Putting MBA candidates to the test: complex adaptive leadership


By AGSM Jul 26, 2018 

When AGSM Executive-in-Residence Ben Pronk was completing his MBA in 2017, he spotted a gap in the curriculum.

“A lot of the leadership information was good, but it was heavy on the theory and light on the applied experience,” says Pronk. And for someone who has spent over 20 years serving in the military, most recently as Commanding Officer of the Special Air Service Regiment, he has a breadth of experience in applied leadership.

“Theoretical frameworks can guide someone to a point, but it doesn’t always play out as expected in the real world,” says Pronk.

So, this year, he has piloted the Complex Adaptive Leadership course for the full-time AGSM MBA cohort and developed it into an elective course for part-time and MBAX candidates.

The course puts candidates through a three-day immersive experience in the Australian bush, learning how to apply their theoretical baseline in real-life scenarios. At AGSM @ UNSW Business School, our education is fit-for-purpose, teaching modern leaders to be as agile as the fast-changing business landscape. And using this stress testing simulation technique, candidates are given the chance to gauge and respond to how particular stressors will impact a certain environment or situation – and how to react.

“The course takes the view that the theory is necessary, but not sufficient,” says Pronk. “We’re giving them the opportunity to experience what works and what doesn’t.”

Putting decision making to the test

And how does this play out?

“There is a collection of small group activities,” explains Pronk. Each activity has definite goals and allocated leaders, and is designed to simulate a wide variety of situations using the Cynefin framework.

The Cynefin framework is a conceptual framework created by management consultant Dave Snowden, formerly of IBM, and is used to aid decision-making. Within it, there are four key decision-making ‘domains’ to help leaders identify how they perceive situations – simple, complicated, complex and chaotic. “It’s a really powerful way of looking at the world and understanding the non-linearity of human interaction,” says Pronk.

Each candidate gets the opportunity to lead, and also to follow. “Looking at the social psychology aspect of groups and followers is really important,” says Pronk. “So we assess how people form groups, what motivates them and also what binds them together.”

Navigating the brave new digital world

Participants at the recent AGSM Digital Leadership in an Accelerated World Alumni Refresher got to experience a taste of the course in the Complex Adaptive Leadership Masterclass run by Pronk and AGSM Fellow Patrick Sharry.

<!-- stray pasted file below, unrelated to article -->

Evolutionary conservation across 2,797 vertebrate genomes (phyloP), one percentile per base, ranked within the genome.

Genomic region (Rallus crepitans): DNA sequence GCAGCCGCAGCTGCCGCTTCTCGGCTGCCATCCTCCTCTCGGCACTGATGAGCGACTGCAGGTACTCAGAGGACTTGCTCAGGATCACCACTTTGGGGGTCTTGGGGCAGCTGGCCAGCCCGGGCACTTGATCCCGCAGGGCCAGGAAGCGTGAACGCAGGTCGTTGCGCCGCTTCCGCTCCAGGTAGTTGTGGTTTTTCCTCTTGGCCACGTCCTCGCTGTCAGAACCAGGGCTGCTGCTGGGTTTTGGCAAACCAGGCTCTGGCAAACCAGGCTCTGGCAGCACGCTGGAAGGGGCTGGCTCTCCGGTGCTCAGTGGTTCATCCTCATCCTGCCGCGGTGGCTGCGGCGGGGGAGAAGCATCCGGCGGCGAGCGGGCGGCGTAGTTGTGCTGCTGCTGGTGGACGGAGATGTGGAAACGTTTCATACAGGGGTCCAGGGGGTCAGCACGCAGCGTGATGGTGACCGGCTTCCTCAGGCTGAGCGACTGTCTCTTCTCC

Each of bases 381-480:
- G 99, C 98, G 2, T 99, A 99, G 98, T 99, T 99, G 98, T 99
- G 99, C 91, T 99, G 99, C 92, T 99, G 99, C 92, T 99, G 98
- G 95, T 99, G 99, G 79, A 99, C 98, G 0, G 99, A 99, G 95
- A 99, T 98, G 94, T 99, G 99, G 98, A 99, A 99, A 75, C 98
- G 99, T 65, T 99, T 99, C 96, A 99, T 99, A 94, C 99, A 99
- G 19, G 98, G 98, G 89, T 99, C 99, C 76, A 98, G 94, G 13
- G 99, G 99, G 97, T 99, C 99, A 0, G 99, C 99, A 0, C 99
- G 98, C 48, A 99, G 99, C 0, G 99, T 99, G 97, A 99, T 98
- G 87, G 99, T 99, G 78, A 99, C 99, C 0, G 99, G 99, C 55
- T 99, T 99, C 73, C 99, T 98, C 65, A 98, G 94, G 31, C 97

Pronk says delving into complex adaptive systems theory is crucial for leaders to effectively deal with the rapid pace of technology today. “We’re entering a brave new world where the old manufacturing or management theory playbooks simply don’t apply any more.”

He compares this unknown to his experience in the SAS preparing for missions without precedent. “We’d have to come up with solutions for problems that hadn’t happened before. In many ways it’s the same theme in digital spaces,” says Pronk.

For this reason, he says the course has good applicability across a whole range of industries. “It’s about being open to feedback from unique environments,” explains Pronk. And the spirit of feedback is also applied in the debriefs held after each micro-challenge.

“In high pressure environments, if you’re rattling through the exposures without the time to sit and digest on what’s happened then there’s no crucial learning,” says Pronk.

This also ensures candidates have the opportunity to share their reflections, discussing what worked well and what didn’t and hopefully come away with invaluable learnings.

“The course is designed to be challenging. We want it to be a crucible moment for the candidates,” says Pronk. “It’s not designed to be a physical test or a massively stressful situation. It is designed to simulate the kind of challenges or pressures you would experience in real life leadership environments.”

Positive reflections from the pilot course

Pronk says there has been universally positive feedback from the pilot course. “It’s encouraging from our perspective – what we’d designed to occur played out,” says Pronk. “People came back with reflections saying that they’re able to see exactly what we’re teaching.”

That is, that the theory is a great starting point but the application can be messy. “It’s not perfect, or linear. It gives candidates the ability and requirement to adapt and modify the plan based on how the environment plays out,” says Pronk.

Candidates from the pilot course reported they’d felt daunted before attending the course. There’d been a lot of ambiguity as to what it would involve. “So, the fact they could apply themselves, get through it and succeed gave them the confidence they needed to go out and lead,” says Pronk.

Naturally, challenging experiences like this are also designed to form human connection, and create bonds. “It’s great for the full-time cohort to have that experience,” says Pronk. “Having shared hardship, a shared experience and shared victory is extremely powerful for group formation.”

“But once you’ve done it and benchmarked yourself in a situation that’s potentially unknown or ambiguous or daunting… it really prepares you for the next big challenge,” says Pronk.

Complex Adaptive Leadership is one of the courses run in the AGSM MBA (Executive) suite of courses. For CAL enquiries please contact studentexperience@agsm.edu.au and find out more about our MBA programs here www.agsm.edu.au.

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